Sunday, December 21, 2014

Sunken treasure off NJ: Crab sculpture to go 80 feet under

Chris Wojcik spent spent months building a 46-foot long replica of a horseshoe crab. It's made of cement, and he lavished attention on every detail, measuring an actual horseshoe crab so he could get the proportions just right. All the spines are there. He had a glass artist make special eyes. (Lit from inside, they glow.) And later today, he plans to sink the whole thing - the crab and the 50-foot barge it sits stop - off the Jersey coast.

Sunken treasure off NJ: Crab sculpture to go 80 feet under

Note: Here's an update to the story below that ran in this morning's paper.

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Chris Wojcik spent months building a 46-foot long replica of a horseshoe crab.

It’s made of cement, and he lavished attention on every detail, measuring an actual horseshoe crab so he could get the proportions just right. All the spines are there. He had a glass artist make special eyes. (Lit from inside, they glow.)

And later today, he plans to sink the whole thing — the crab and the 50-foot barge it sits stop — off the Jersey coast.

A crane will lower it about 80 feet to the ocean floor, three miles east of Mantoloking.

If you’re saying “Huh?!” right about now, you don’t know Chris Wojcik.

He’s a marine biologist and SCUBA instructor who also is into film-making, photography, guiding adventure travel expeditions … and, lately, turning art projects into reefs.

“It’s just, you know, kind of a challenge,” Wojcik, 44, of Point Pleasant, said recently. “It sort of touches all my passions.”

The idea is that his crab will ultimately be lost, in a way, not only to the depths, but also to legions of algae and mussels and other marine organisms that will obscure the sculpture by attach themselves to it. Ultimately, they should grow into one big thriving underwater community.

The idea is that it will support lobsters. And fish. More than 150 species in all, according to the state Department of Environmental Protection, which gave the deployment its official nod.

It also is intended to be a destination for SCUBA divers.

So much for the subway cars and other massive metallica that New Jersey has sunk offshore as part of its artificial reefs program to support fish habitat and recreational fishing.

This trumps them all.

Wojcik chose the horseshoe crab because it’s “an icon of the Mid-Atlantic coast. It has basically been around unchanged longer than anything else.”

Not to mention that it was “a great shape for a reef. It has a lot of surface area for algae and mussels to grow on, but it’s also hollow underneath, a great benefit for fish.”

Furthermore, the design of horseshoe crab shells gives them stability in areas of high waves and currents, which might otherwise roll the crab over.

So when it comes to Wojcik’s huge version, “waves an currents should just roll off its back,” he said.

The idea of underwater sculpture is not new.

In Cancun, Mexico, Jason deCaires Taylor has made five-ton sculptures of men, women and children and the sunk them near the Mesoamerican Reef, the second-largest barrier reef system in the world.

This is, in part, to provide a diversion for aquatic tourists who might, if only because of their sheer numbers, harm the natural reef. But also to encourage the development of more reef on the fake people.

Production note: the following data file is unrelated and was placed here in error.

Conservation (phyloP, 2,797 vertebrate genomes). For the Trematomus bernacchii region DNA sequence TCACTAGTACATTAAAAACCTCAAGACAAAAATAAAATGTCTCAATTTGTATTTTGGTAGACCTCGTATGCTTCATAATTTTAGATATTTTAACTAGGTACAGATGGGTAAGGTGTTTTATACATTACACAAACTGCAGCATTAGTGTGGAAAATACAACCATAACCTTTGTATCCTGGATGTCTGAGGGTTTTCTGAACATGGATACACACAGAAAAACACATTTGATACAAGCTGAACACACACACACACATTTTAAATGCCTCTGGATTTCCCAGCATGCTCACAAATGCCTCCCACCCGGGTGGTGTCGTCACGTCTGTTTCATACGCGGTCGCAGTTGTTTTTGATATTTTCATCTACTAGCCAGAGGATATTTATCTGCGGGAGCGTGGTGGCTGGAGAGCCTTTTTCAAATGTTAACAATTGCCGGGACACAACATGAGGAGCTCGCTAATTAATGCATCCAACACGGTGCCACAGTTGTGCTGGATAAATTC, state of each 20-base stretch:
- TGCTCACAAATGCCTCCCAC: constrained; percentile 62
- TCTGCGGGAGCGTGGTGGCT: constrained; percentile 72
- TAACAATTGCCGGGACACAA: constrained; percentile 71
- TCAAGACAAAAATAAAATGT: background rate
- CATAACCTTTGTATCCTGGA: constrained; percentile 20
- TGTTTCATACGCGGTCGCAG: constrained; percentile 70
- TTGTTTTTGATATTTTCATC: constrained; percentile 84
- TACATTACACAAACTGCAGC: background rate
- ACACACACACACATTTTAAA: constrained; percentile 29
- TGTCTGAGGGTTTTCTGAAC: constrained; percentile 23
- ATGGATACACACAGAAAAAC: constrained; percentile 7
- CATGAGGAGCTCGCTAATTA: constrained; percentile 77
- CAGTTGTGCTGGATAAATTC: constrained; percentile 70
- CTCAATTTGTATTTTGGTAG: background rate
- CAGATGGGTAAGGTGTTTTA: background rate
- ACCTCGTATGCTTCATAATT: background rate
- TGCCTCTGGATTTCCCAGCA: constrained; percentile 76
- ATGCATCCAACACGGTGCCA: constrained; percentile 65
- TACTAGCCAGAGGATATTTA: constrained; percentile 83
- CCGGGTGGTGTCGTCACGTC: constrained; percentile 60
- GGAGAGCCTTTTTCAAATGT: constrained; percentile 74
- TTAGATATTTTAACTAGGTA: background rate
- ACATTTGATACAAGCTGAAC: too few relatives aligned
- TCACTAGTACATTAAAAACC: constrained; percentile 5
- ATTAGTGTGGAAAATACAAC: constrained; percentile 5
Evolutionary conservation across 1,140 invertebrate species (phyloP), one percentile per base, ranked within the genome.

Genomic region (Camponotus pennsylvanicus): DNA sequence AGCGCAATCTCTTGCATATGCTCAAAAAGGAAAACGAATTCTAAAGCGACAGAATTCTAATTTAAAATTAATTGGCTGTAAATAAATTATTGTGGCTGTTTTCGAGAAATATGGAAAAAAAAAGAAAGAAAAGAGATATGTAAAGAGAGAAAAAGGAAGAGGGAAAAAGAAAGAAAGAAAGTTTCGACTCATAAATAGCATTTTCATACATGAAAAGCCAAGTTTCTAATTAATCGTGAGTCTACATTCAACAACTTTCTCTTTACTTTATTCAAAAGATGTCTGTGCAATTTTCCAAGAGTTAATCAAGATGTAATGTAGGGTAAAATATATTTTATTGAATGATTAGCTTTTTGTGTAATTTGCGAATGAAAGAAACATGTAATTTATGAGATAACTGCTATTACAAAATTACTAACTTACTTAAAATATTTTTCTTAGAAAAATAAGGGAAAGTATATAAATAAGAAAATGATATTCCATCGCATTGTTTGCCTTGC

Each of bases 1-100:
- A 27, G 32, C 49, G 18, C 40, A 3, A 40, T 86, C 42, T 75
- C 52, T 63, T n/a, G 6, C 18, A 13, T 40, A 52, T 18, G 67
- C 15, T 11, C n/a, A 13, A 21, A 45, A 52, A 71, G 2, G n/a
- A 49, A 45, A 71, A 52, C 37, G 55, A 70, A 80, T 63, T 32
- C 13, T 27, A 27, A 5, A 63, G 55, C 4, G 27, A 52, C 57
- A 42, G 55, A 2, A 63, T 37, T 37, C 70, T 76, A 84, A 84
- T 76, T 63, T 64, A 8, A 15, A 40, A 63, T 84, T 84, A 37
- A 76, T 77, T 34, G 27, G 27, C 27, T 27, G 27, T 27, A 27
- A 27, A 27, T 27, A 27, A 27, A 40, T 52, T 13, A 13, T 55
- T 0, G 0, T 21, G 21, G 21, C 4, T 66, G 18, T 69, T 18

“On the bottom of the ocean, you can come across a lady sitting at a desk,” Wojcik said. But for him, that’s not quite enough.

“I wanted to do something where function and form were both taken into consideration. A solid human form made out of concrete doesn’t have all these interstitial spaces that marine life really like to hide in.”

As for the horseshoe crab shape, he said, “that’s bad ass when it comes to habitat.”

When he wasn’t sculpting, he was raising funds — the project required about $96,000 — and getting help from donors, including the Brielle Chamber of Commerce and a Moorestown company called Reefmakers that has expertise in artificial reefs. Plus Rick Kramer of Brick, who donated the barge. And many others.

The Blue Ocean Insitute is handling the donation angle.

Blue Ocean’s founding president, Carl Safina, met Wojcik a few years ago. The diver came up to Safina after a talk and described his project.

“I was intrigued and delighted by his approach, the creative audacity of it, ” Safina said recently. “The very idea that you would take something so monumental and rather than try to elevate it, which most people do, he’s doing what’s counterintuitive, sinking it to the bottom of the ocean … I thought, if I can help this guy in any way, I will do that.”

This morning, if all goes as planned — they need the weather to be calm so the crab doesn’t sink prematurely — a Tow Boat US boat will ease the barge away from its berth behind the Shipwreck Bar and Grill in Brielle. (Owner Bill Cleary has donated the marina spot all these months.)

Once on site, a crane will lower it slowly to the floor.

Wojcik will be one of the first to dive on it.

He’ll follow it down — the better to get the first and best camera shots of his creation in its new home.

If you want to find the crab, its new address will be at or near longitude 73 59.3, latitude 40 01.7.

Sandy Bauers Inquirer GreenSpace Columnist
About this blog

GreenSpace is about environmental issues and green living. Bauers also writes a biweekly GreenSpace column about environmental health issues for the Inquirer’s Sunday “Health” section.

Sandy Bauers is the environment reporter for the Philadelphia Inquirer, where she has worked for more than 20 years as a reporter and editor. She lives in northern Chester County with her husband, two cats, a large vegetable garden and a flock of pet chickens.

Reach Sandy at sbauers@phillynews.com.

Sandy Bauers Inquirer GreenSpace Columnist
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